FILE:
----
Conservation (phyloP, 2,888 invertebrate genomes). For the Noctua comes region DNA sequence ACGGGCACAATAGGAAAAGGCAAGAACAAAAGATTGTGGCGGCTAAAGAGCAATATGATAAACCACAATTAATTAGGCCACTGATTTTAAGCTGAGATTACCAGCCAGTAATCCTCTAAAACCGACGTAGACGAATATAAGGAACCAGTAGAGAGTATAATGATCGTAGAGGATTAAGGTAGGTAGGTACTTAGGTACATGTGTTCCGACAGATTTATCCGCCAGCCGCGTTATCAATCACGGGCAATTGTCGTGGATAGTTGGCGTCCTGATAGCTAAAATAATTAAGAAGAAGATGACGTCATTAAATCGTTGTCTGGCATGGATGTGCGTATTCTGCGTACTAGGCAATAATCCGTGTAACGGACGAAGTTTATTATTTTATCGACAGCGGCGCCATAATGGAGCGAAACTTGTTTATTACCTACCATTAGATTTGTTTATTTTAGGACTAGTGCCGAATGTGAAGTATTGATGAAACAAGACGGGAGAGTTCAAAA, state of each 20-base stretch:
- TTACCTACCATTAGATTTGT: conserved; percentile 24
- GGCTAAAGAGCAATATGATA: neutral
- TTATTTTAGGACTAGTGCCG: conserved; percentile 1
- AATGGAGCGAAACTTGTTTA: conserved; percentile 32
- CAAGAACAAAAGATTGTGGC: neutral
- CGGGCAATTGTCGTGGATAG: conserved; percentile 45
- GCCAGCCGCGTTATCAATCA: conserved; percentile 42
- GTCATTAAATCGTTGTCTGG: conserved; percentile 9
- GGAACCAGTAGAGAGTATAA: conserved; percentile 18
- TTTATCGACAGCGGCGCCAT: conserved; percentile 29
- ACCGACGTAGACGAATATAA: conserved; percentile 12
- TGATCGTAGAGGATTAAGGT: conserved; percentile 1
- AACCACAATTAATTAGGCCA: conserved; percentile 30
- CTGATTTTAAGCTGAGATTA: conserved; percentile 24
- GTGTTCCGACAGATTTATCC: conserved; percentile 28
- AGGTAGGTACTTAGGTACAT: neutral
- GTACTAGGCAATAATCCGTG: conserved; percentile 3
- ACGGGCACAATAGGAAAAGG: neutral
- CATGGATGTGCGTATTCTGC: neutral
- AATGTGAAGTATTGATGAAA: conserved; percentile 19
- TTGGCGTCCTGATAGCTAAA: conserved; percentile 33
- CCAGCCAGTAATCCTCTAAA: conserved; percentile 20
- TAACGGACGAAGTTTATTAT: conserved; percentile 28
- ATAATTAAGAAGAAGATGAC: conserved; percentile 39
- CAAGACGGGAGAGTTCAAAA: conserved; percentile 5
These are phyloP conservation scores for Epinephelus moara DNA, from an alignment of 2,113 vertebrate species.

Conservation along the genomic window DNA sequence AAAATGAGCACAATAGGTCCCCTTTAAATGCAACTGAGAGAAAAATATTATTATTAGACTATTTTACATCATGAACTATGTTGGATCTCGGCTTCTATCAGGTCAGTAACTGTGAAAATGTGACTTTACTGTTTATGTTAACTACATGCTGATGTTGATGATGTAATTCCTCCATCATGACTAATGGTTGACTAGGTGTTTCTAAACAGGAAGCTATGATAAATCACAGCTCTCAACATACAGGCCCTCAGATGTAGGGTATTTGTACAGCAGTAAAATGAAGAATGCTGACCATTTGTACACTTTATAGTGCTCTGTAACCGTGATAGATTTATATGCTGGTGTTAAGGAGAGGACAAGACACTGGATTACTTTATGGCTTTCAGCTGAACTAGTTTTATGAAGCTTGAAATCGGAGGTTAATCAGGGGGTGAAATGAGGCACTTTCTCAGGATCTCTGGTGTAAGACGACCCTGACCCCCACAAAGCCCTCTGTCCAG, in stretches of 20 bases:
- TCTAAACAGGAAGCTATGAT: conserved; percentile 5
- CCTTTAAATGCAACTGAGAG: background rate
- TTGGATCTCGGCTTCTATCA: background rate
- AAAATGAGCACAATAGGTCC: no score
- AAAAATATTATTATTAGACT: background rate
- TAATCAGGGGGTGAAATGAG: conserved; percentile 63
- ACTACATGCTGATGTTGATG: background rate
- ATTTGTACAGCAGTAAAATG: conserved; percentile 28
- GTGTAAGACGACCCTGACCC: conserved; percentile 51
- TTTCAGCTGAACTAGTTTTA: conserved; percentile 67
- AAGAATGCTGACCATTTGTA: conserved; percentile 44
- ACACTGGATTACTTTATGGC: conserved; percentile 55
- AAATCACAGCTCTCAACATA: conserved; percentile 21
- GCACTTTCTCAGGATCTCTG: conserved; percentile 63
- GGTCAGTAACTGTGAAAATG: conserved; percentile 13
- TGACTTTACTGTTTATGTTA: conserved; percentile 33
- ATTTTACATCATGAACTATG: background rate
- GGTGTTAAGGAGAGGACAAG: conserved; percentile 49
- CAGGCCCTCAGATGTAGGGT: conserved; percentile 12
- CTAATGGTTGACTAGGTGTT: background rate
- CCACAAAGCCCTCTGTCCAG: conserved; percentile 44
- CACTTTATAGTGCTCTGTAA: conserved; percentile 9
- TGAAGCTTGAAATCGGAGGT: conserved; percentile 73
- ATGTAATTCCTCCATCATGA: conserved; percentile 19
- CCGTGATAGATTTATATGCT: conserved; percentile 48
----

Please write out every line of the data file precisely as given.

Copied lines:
Conservation (phyloP, 2,888 invertebrate genomes). For the Noctua comes region DNA sequence ACGGGCACAATAGGAAAAGGCAAGAACAAAAGATTGTGGCGGCTAAAGAGCAATATGATAAACCACAATTAATTAGGCCACTGATTTTAAGCTGAGATTACCAGCCAGTAATCCTCTAAAACCGACGTAGACGAATATAAGGAACCAGTAGAGAGTATAATGATCGTAGAGGATTAAGGTAGGTAGGTACTTAGGTACATGTGTTCCGACAGATTTATCCGCCAGCCGCGTTATCAATCACGGGCAATTGTCGTGGATAGTTGGCGTCCTGATAGCTAAAATAATTAAGAAGAAGATGACGTCATTAAATCGTTGTCTGGCATGGATGTGCGTATTCTGCGTACTAGGCAATAATCCGTGTAACGGACGAAGTTTATTATTTTATCGACAGCGGCGCCATAATGGAGCGAAACTTGTTTATTACCTACCATTAGATTTGTTTATTTTAGGACTAGTGCCGAATGTGAAGTATTGATGAAACAAGACGGGAGAGTTCAAAA, state of each 20-base stretch:
- TTACCTACCATTAGATTTGT: conserved; percentile 24
- GGCTAAAGAGCAATATGATA: neutral
- TTATTTTAGGACTAGTGCCG: conserved; percentile 1
- AATGGAGCGAAACTTGTTTA: conserved; percentile 32
- CAAGAACAAAAGATTGTGGC: neutral
- CGGGCAATTGTCGTGGATAG: conserved; percentile 45
- GCCAGCCGCGTTATCAATCA: conserved; percentile 42
- GTCATTAAATCGTTGTCTGG: conserved; percentile 9
- GGAACCAGTAGAGAGTATAA: conserved; percentile 18
- TTTATCGACAGCGGCGCCAT: conserved; percentile 29
- ACCGACGTAGACGAATATAA: conserved; percentile 12
- TGATCGTAGAGGATTAAGGT: conserved; percentile 1
- AACCACAATTAATTAGGCCA: conserved; percentile 30
- CTGATTTTAAGCTGAGATTA: conserved; percentile 24
- GTGTTCCGACAGATTTATCC: conserved; percentile 28
- AGGTAGGTACTTAGGTACAT: neutral
- GTACTAGGCAATAATCCGTG: conserved; percentile 3
- ACGGGCACAATAGGAAAAGG: neutral
- CATGGATGTGCGTATTCTGC: neutral
- AATGTGAAGTATTGATGAAA: conserved; percentile 19
- TTGGCGTCCTGATAGCTAAA: conserved; percentile 33
- CCAGCCAGTAATCCTCTAAA: conserved; percentile 20
- TAACGGACGAAGTTTATTAT: conserved; percentile 28
- ATAATTAAGAAGAAGATGAC: conserved; percentile 39
- CAAGACGGGAGAGTTCAAAA: conserved; percentile 5
These are phyloP conservation scores for Epinephelus moara DNA, from an alignment of 2,113 vertebrate species.

Conservation along the genomic window DNA sequence AAAATGAGCACAATAGGTCCCCTTTAAATGCAACTGAGAGAAAAATATTATTATTAGACTATTTTACATCATGAACTATGTTGGATCTCGGCTTCTATCAGGTCAGTAACTGTGAAAATGTGACTTTACTGTTTATGTTAACTACATGCTGATGTTGATGATGTAATTCCTCCATCATGACTAATGGTTGACTAGGTGTTTCTAAACAGGAAGCTATGATAAATCACAGCTCTCAACATACAGGCCCTCAGATGTAGGGTATTTGTACAGCAGTAAAATGAAGAATGCTGACCATTTGTACACTTTATAGTGCTCTGTAACCGTGATAGATTTATATGCTGGTGTTAAGGAGAGGACAAGACACTGGATTACTTTATGGCTTTCAGCTGAACTAGTTTTATGAAGCTTGAAATCGGAGGTTAATCAGGGGGTGAAATGAGGCACTTTCTCAGGATCTCTGGTGTAAGACGACCCTGACCCCCACAAAGCCCTCTGTCCAG, in stretches of 20 bases:
- TCTAAACAGGAAGCTATGAT: conserved; percentile 5
- CCTTTAAATGCAACTGAGAG: background rate
- TTGGATCTCGGCTTCTATCA: background rate
- AAAATGAGCACAATAGGTCC: no score
- AAAAATATTATTATTAGACT: background rate
- TAATCAGGGGGTGAAATGAG: conserved; percentile 63
- ACTACATGCTGATGTTGATG: background rate
- ATTTGTACAGCAGTAAAATG: conserved; percentile 28
- GTGTAAGACGACCCTGACCC: conserved; percentile 51
- TTTCAGCTGAACTAGTTTTA: conserved; percentile 67
- AAGAATGCTGACCATTTGTA: conserved; percentile 44
- ACACTGGATTACTTTATGGC: conserved; percentile 55
- AAATCACAGCTCTCAACATA: conserved; percentile 21
- GCACTTTCTCAGGATCTCTG: conserved; percentile 63
- GGTCAGTAACTGTGAAAATG: conserved; percentile 13
- TGACTTTACTGTTTATGTTA: conserved; percentile 33
- ATTTTACATCATGAACTATG: background rate
- GGTGTTAAGGAGAGGACAAG: conserved; percentile 49
- CAGGCCCTCAGATGTAGGGT: conserved; percentile 12
- CTAATGGTTGACTAGGTGTT: background rate
- CCACAAAGCCCTCTGTCCAG: conserved; percentile 44
- CACTTTATAGTGCTCTGTAA: conserved; percentile 9
- TGAAGCTTGAAATCGGAGGT: conserved; percentile 73
- ATGTAATTCCTCCATCATGA: conserved; percentile 19
- CCGTGATAGATTTATATGCT: conserved; percentile 48